However, electronic ignitions such as surface igniters or spark ignition systems can also have problems, usually as a result of age or lack of maintenance. If the burners on your gas furnace simply don’t light, the problem may be a dirty ignition.
A technician can solve the issue by cleaning or replacing the part.
Gas furnace burners light but go off quickly
Gas furnaces include flame sensors, safety devices that shut off the gas when no flame is detected. Once again, age or lack of maintenance can make a flame sensor malfunction, causing the burners to shut off right after lighting.
The problem can often be resolved by removing and cleaning the part.
Excessive frost or ice on a heat pump’s outdoor unit
A heat pump’s outdoor unit tends to collect frost in the winter, but the device has a defrost mode to prevent ice buildup. Excessive frost or solid ice indicates a malfunction.
According to Steve, “The unit goes into defrost mode about every 90 minutes or so. If it doesn’t and starts to freeze, it’ll cost a lot more to heat your house and ultimately damage the heat pump.”
A failure to defrost properly is likely not a problem you can tackle alone, so if your heat pump begins blowing cool air in the winter, check for ice on the outdoor unit and consult a professional.
Seasonal Maintenance and Safety
Pat and Steve reiterate that if you haven’t had your HVAC unit regularly maintained by a professional, don’t be surprised when you have a hard time turning your heat on in the fall or winter.
Changing the filters on a forced-air system, switching a heat pump from cool to heat as the season changes, and bleeding excess air from a boiler are all jobs that a professional can complete as part of a service agreement, with little hassle for you.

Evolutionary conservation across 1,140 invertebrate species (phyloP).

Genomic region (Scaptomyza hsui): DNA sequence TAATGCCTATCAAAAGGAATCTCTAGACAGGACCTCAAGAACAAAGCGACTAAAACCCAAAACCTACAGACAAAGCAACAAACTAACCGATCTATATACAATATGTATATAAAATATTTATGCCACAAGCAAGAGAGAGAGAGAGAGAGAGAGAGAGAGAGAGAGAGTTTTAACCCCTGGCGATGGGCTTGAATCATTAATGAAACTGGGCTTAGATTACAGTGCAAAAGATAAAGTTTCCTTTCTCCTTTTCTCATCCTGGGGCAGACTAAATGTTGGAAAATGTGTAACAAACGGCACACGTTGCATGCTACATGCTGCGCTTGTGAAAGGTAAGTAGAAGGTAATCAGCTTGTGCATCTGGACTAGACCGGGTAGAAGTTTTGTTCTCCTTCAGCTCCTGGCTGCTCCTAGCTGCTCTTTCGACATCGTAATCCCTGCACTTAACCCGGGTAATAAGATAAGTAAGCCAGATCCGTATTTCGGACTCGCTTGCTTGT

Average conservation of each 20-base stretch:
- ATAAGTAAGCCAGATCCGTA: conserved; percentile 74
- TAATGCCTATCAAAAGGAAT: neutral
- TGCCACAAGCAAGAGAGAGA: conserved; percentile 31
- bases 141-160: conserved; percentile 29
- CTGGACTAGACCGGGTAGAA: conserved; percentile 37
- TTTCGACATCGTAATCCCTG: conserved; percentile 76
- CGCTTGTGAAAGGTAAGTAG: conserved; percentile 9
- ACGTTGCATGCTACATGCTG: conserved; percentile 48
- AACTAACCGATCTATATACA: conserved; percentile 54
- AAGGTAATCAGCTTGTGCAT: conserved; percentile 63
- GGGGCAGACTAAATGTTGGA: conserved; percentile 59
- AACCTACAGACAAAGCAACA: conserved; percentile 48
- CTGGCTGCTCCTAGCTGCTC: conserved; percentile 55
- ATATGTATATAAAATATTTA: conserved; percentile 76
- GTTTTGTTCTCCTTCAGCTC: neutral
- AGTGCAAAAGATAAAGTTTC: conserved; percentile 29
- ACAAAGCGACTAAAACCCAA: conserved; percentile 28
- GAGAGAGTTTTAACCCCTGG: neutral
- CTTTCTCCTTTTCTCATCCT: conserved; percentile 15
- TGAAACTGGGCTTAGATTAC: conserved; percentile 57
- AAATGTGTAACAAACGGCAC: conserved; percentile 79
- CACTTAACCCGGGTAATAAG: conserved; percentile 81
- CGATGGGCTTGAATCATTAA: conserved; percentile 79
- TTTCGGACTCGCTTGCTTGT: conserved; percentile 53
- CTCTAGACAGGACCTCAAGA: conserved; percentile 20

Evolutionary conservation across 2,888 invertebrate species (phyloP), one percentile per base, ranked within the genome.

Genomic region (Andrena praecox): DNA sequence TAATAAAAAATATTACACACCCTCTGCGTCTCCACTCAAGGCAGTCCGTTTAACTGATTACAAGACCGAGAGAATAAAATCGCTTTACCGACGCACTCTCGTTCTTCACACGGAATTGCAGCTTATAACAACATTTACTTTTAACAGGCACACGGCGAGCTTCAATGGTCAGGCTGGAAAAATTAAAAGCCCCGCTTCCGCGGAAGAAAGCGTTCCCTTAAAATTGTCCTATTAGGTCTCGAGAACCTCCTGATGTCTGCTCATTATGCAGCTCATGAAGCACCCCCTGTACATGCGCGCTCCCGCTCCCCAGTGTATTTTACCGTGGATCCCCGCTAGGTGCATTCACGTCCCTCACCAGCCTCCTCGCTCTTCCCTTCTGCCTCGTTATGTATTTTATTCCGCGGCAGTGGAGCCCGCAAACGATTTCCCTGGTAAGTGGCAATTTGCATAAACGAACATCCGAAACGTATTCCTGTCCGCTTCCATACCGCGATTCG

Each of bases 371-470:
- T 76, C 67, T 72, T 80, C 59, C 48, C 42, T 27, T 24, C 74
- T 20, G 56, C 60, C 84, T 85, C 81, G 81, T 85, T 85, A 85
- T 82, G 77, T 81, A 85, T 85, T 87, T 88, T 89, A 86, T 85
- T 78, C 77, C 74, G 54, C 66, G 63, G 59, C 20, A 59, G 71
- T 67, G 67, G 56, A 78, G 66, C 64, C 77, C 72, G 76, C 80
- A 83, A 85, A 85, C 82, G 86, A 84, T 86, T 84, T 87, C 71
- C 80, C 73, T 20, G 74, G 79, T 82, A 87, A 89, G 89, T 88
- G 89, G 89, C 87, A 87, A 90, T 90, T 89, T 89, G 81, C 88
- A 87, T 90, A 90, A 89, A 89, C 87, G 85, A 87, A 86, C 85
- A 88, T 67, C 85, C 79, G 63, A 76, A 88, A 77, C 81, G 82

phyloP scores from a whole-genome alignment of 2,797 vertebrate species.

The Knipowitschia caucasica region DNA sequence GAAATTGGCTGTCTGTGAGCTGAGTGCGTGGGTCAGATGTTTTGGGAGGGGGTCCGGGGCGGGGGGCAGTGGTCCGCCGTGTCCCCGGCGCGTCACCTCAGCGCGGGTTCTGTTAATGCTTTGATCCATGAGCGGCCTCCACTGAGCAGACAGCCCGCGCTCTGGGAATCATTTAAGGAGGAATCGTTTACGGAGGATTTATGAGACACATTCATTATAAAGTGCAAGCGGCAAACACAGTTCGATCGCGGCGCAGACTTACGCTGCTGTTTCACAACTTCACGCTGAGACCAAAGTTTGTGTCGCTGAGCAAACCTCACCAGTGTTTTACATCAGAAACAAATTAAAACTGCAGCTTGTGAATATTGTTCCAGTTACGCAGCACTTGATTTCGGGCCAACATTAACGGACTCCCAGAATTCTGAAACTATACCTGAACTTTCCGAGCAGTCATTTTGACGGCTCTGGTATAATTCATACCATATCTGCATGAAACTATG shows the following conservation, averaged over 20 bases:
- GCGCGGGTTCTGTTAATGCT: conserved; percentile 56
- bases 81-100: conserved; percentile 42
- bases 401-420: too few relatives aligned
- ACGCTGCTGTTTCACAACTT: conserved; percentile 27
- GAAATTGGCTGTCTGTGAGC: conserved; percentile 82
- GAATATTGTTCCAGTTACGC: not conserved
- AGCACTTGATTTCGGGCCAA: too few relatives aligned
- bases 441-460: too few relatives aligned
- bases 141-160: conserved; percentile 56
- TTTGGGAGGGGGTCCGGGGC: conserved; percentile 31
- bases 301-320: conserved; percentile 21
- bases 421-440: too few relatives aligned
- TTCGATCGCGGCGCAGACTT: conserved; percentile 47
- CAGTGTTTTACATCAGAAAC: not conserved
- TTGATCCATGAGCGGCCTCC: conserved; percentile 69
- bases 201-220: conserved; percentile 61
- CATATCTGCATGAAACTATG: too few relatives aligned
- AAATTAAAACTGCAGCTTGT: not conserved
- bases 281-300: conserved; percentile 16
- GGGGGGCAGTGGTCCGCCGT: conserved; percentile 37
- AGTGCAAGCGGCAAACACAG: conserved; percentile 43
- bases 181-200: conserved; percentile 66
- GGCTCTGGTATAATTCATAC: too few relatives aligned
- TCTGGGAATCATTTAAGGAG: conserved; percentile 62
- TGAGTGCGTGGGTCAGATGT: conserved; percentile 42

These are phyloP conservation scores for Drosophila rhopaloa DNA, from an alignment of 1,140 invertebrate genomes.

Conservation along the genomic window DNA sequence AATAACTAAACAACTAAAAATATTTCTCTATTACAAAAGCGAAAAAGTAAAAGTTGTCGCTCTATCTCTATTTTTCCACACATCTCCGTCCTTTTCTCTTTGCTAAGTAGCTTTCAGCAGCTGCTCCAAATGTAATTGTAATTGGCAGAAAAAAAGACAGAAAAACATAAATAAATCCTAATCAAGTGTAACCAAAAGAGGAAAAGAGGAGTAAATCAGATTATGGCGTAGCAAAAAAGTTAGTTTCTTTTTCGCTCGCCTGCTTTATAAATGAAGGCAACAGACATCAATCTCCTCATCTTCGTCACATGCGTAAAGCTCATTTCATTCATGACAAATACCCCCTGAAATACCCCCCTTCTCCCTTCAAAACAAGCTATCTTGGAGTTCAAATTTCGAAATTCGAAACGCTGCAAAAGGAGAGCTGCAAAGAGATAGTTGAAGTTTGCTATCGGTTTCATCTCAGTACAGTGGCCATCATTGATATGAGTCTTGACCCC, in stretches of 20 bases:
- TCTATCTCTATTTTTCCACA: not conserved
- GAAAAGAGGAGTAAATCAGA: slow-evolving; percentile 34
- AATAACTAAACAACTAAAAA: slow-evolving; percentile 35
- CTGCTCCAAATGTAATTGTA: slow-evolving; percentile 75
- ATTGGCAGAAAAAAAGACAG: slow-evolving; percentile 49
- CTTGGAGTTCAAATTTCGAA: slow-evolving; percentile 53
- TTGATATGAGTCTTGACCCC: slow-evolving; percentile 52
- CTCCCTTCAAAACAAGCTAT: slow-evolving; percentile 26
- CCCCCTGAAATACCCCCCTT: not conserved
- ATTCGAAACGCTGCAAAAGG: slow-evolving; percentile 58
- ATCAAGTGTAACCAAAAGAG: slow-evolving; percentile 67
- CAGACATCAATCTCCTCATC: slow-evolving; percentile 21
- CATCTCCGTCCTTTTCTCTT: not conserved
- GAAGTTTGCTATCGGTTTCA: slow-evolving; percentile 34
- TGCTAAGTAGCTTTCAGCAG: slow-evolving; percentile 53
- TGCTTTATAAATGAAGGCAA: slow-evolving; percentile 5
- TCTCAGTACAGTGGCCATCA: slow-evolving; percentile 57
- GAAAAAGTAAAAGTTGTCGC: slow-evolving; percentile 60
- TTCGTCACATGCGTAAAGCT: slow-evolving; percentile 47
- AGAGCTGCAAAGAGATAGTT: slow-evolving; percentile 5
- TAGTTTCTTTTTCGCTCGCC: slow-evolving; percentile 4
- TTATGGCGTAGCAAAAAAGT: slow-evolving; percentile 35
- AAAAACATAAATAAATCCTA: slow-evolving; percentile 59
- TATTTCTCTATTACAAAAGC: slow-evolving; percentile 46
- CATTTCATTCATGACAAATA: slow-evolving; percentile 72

Pat adds, “When your technician is at your house, feel free to stand around and ask questions so you know a little more about your system. We encourage people to do that.”
On a final note, Pat and Steve urge every homeowner, especially those in homes with a fuel-burning appliance, to install a carbon monoxide detector. A faulty boiler, cracked heat exchanger, or plugged-up chimney all have the potential to send carbon monoxide into the house.
“Having at least two carbon monoxide detectors is a good idea,” advises Steve. “Manufacturers usually recommend putting one just outside the furnace room and one close to the bedroom, so it can wake you up.”
If the alarm goes off, Pat and Steve say that your immediate response should be to open the windows, get everyone out of the house, and call the fire department. “Every so often,” says Pat, “you’ll get a false positive. But you’d rather make a big deal out of it than put your family at risk.”
The Bottom Line
If you turn on your heater and nothing happens, don’t despair; the problem may be one you can solve yourself. If not, a qualified technician can provide a one-time solution, and regular maintenance will help prevent problems in the future.
During the technician’s visits, take Pat and Steve’s advice to ask questions and become as well educated as you can about your heater. Something you learn may prove vital if your unit has a problem later on.
Most HVAC system manufacturers and technicians recommend a minimum of two routine service visits per year: one in the fall, just before the weather starts to get chilly, and once again in the early spring before A/C becomes non-negotiable.
When you work with a Best Pick HVAC company like John Nugent & Sons, you can rest assured that you’re getting the best of the best. All Best Pick companies are fully vetted on an annual basis for quality service and customer satisfaction—and we verify state-required licenses and insurance every year, too.
If you’re ready to have your air conditioning and heating system serviced by a pro, give a Best Pick expert a call. You’ll be pleased with your experience—we guarantee it!
This spotlight article was crafted by John Nugent & Sons, an Air Conditioning & Heating Best Pick in Virginia. While we strive to provide relevant information to all homeowners, some of the material we publish may not pertain to every area. Please contact your local Best Pick companies for any further area-specific advice.